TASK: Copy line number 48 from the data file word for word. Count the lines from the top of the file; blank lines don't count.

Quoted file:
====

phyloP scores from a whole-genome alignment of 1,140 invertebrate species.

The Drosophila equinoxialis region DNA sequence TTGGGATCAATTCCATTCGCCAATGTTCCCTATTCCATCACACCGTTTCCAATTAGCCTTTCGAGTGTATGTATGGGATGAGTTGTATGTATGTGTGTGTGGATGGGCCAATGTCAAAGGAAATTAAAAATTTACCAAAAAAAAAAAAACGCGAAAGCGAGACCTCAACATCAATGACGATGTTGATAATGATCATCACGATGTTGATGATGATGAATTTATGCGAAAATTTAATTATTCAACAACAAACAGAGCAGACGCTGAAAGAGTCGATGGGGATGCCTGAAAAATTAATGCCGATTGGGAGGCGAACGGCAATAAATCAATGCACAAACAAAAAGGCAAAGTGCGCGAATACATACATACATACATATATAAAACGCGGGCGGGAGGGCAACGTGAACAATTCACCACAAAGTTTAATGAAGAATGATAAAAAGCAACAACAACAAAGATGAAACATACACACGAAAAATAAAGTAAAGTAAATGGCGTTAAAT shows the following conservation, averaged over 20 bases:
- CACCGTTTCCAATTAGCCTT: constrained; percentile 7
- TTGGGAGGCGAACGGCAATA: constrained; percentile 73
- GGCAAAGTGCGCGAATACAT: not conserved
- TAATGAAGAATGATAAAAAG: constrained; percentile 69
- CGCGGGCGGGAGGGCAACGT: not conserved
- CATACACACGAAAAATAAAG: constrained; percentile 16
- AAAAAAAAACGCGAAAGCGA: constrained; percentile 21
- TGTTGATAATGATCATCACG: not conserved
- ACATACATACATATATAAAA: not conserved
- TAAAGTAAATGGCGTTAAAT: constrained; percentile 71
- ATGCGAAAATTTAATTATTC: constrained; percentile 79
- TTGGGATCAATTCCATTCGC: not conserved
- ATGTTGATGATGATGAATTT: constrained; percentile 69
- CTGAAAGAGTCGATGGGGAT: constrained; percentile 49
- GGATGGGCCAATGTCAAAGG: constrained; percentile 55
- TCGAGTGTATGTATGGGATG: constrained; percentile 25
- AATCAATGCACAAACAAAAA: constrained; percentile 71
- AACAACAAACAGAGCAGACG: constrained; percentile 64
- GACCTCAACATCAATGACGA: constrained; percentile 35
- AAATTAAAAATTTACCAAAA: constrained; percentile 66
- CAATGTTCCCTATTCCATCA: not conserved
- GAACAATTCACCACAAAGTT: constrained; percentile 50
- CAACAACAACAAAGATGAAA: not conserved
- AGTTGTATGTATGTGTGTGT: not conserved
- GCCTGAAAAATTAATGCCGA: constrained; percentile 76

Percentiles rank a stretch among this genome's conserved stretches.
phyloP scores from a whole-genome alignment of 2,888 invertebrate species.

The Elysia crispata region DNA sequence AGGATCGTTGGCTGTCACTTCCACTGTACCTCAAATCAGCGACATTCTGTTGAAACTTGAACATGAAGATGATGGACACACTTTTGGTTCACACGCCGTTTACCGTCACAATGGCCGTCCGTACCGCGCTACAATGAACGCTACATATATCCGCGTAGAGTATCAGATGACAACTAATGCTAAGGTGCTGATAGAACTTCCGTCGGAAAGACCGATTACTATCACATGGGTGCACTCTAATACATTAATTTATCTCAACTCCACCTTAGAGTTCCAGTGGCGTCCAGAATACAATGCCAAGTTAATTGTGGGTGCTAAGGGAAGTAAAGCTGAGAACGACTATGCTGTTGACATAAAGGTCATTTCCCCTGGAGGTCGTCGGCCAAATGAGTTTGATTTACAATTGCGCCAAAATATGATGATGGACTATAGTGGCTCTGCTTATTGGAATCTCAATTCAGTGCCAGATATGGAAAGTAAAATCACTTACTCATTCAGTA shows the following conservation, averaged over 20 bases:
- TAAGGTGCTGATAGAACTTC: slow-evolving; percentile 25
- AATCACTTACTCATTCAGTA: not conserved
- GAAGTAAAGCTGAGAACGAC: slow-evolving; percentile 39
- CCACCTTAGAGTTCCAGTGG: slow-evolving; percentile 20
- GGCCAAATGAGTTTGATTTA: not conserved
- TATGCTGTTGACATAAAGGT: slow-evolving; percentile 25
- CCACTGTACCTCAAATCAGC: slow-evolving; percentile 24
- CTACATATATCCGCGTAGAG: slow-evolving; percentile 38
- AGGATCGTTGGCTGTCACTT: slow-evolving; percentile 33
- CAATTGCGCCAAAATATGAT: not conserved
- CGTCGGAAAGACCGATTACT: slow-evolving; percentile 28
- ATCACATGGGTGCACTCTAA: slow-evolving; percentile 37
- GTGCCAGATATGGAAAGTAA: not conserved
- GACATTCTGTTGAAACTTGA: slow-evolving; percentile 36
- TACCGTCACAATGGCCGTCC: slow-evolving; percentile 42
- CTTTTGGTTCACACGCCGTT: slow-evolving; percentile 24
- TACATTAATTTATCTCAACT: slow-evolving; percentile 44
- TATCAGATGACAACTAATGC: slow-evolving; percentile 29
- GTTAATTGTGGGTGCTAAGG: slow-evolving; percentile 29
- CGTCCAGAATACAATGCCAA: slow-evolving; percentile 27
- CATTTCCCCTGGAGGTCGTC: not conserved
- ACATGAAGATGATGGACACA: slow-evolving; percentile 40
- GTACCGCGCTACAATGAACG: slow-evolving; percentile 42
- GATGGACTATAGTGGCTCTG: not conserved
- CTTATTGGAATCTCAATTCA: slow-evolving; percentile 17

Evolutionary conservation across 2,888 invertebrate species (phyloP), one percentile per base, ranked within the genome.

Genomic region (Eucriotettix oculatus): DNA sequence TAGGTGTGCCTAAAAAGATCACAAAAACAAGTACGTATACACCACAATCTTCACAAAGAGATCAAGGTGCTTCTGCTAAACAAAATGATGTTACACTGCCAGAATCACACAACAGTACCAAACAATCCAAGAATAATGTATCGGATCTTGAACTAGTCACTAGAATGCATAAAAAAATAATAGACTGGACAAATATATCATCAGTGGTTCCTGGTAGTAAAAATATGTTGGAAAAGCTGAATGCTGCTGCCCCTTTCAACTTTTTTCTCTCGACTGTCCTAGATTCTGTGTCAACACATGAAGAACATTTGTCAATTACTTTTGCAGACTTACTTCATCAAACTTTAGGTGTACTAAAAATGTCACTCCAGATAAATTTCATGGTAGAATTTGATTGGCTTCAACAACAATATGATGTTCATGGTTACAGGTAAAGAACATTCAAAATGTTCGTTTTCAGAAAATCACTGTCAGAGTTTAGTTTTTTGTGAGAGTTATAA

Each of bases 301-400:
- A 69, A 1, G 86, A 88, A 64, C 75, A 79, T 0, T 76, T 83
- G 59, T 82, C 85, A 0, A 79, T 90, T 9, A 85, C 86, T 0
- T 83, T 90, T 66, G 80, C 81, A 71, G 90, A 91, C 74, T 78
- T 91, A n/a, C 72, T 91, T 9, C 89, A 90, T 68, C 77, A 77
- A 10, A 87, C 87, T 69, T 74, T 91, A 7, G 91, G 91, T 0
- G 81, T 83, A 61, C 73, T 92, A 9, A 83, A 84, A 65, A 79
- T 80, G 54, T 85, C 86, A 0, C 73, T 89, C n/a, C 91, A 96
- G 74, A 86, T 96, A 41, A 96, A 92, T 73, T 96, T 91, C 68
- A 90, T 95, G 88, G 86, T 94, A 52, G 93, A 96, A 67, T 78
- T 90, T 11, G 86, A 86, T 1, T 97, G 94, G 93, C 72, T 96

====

- TATCAGATGACAACTAATGC: slow-evolving; percentile 29